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Here’s yet another sparrow — or sparrow-like bird — that calls southern Arizona its home during at least part of the year. This is a Lark Bunting.
This bird is a prairie dweller. In summer its breeding range includes most of the United States’ western plains on the eastern side of the Rocky Mountains. In winter it sojourns in the valleys and plains of southern Arizona and in Mexico.
Lark Buntings usually show up in flocks, sometimes numbering as many as a few dozen individuals. They are ground foragers. In southern Arizona I sometimes see them poking around in the grasses and ground cover at the edges of roads. That’s where I found this individual, it was part of a flock of these birds that I found on the shoulder of a rural road.
The individual that I photographed either is a female or a male in non-breeding plumage. In summer the males transform into solid black birds with white shoulder patches on their wings. Generally, we do not see Lark Buntings in breeding plumage although I have caught fleeting glimpses of one or two of these birds on an occasion or two.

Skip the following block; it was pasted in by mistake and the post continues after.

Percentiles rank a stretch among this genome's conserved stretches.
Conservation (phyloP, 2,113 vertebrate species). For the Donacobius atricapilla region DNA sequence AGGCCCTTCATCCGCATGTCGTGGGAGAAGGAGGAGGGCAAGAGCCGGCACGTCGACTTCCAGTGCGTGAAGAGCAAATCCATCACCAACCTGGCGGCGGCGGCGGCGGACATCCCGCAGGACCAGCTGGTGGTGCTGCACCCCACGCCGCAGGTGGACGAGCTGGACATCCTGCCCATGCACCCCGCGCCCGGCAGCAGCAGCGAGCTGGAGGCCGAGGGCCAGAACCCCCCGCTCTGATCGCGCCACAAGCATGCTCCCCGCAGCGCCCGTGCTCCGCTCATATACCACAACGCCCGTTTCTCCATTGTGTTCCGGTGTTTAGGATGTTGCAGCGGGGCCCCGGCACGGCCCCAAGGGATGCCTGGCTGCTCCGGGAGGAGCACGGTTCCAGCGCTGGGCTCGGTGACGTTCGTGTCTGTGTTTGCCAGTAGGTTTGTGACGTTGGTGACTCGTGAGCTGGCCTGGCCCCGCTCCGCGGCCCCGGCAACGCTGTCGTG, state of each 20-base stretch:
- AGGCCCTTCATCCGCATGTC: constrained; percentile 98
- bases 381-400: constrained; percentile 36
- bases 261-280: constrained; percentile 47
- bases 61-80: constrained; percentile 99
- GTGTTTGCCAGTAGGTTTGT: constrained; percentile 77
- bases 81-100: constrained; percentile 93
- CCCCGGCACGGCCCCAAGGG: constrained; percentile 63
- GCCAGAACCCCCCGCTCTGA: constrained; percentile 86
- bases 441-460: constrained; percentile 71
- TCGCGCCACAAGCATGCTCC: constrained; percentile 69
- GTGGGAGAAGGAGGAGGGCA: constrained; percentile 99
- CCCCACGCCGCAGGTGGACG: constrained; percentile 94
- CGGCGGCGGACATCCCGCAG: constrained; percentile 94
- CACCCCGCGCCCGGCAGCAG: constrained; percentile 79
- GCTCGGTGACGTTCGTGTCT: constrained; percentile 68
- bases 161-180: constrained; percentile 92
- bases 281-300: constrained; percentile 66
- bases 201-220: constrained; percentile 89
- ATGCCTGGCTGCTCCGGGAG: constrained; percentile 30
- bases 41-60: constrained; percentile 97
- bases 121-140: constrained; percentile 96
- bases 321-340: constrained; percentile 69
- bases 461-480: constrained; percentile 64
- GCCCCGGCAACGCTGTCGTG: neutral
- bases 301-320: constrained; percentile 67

I sometimes wonder what is the difference between a bunting and a sparrow? I’ve not found a satisfactory answer to that question. Buntings look like sparrows and vice versa and the field guides generally lump all of these birds under the general heading “sparrows.” All species of buntings and sparrows show unique characteristics but the generic name “bunting” probably is a matter of custom rather than a way of scientifically distinguishing a group of birds.
I consider myself fairly lucky to have gotten this image. Lark Buntings are quite timid. A flock of these birds will spook at the slightest provocation and it just takes one individual member of the flock deciding to flee to trigger an escape urge in the entire flock.
Image made with a Canon 5Div, 400mm f4 DO II lens+1.4x telextender, M setting (auto ISO), ISO 1250, f7.1 @ 1/2000.